Photographing an Aurora

Want to capture the grandeur of the Northern Lights with your camera?  Here are some pointers to get you started.

Carlso aurora
Courtesy Todd Carlson

The aurora borealis is one of nature’s most exciting sights. These shimmering lights appear when streams of charged particles from the Sun strike Earth’s upper atmosphere. Usually auroral displays appear with little advance warning, so if photographing the spectacle is something you’d like to attempt, it’s best to be prepared ahead of time and have your game plan all set to go.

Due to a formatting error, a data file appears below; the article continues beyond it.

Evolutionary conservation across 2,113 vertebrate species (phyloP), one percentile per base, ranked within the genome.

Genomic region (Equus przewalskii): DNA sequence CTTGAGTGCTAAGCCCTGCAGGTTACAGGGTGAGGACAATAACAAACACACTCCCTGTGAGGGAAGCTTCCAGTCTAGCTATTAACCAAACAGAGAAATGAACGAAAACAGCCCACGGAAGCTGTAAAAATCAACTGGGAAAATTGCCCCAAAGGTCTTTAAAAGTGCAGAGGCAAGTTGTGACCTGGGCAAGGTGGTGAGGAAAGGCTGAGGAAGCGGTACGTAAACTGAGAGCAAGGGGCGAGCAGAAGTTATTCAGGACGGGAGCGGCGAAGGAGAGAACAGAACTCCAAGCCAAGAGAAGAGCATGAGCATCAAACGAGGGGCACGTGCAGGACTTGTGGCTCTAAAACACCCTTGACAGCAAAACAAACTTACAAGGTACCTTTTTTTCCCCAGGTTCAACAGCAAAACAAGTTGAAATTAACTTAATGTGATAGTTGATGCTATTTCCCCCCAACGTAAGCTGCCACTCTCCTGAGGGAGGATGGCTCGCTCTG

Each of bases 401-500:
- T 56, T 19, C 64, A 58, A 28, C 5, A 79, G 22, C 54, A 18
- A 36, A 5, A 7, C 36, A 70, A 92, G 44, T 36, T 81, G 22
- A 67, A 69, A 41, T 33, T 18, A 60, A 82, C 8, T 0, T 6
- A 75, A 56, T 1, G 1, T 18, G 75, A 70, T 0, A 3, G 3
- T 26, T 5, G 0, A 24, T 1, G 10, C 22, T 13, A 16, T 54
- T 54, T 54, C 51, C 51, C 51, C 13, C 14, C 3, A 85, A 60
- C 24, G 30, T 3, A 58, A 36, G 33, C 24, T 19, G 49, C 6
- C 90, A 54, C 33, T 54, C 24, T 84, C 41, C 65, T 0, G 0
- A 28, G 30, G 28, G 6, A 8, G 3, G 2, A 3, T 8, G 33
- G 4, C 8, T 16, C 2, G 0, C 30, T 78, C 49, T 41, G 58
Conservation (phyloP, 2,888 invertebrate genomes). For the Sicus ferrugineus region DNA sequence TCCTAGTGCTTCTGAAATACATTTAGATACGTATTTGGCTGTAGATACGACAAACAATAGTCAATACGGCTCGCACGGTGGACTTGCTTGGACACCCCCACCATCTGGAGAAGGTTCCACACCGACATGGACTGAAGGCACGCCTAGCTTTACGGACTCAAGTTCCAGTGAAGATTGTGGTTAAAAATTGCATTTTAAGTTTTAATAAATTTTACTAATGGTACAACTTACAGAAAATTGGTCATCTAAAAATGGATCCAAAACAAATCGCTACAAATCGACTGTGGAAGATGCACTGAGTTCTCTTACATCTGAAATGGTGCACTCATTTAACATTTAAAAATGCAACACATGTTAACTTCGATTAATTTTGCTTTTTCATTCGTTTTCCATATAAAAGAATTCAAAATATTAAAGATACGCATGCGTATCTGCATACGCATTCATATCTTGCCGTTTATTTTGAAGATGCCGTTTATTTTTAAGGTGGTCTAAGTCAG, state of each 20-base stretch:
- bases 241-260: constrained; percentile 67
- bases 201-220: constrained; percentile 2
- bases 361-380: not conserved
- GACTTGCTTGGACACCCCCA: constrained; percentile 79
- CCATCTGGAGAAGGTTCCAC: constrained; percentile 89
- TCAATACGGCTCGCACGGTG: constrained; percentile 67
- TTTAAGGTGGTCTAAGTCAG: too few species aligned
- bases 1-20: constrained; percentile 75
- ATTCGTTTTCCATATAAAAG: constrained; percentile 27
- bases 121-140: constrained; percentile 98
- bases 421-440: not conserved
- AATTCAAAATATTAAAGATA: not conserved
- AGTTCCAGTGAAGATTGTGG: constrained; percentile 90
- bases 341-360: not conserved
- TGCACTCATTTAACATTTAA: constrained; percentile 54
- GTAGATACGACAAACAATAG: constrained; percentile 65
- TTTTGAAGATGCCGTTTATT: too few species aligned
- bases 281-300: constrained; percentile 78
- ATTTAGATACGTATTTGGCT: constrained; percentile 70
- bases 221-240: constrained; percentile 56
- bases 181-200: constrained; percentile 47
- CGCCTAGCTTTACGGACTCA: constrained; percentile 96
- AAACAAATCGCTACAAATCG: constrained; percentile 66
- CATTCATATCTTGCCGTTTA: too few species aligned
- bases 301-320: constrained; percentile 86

1. With your camera mounted on a sturdy tripod, use a wide-angle lens, such as a 24mm or 28mm (50mm will suffice if that is all you have). A zoom lens should be used at its widest setting.
  2. Set your camera to ISO 800.
  3. Set the f-stop at the lowest setting possible (f/3.5 or lower).
  4. Focus using the infinity mark on the lens.
  5. Add something to the foreground of the shot for depth: a tree, house, person, your telescope, etc.
  6. Use a cable release or remote to trip the shutter, take exposures of 20 to 30 seconds each.
  7. Submit your best shot to the SkyNews Photo of the Week contest!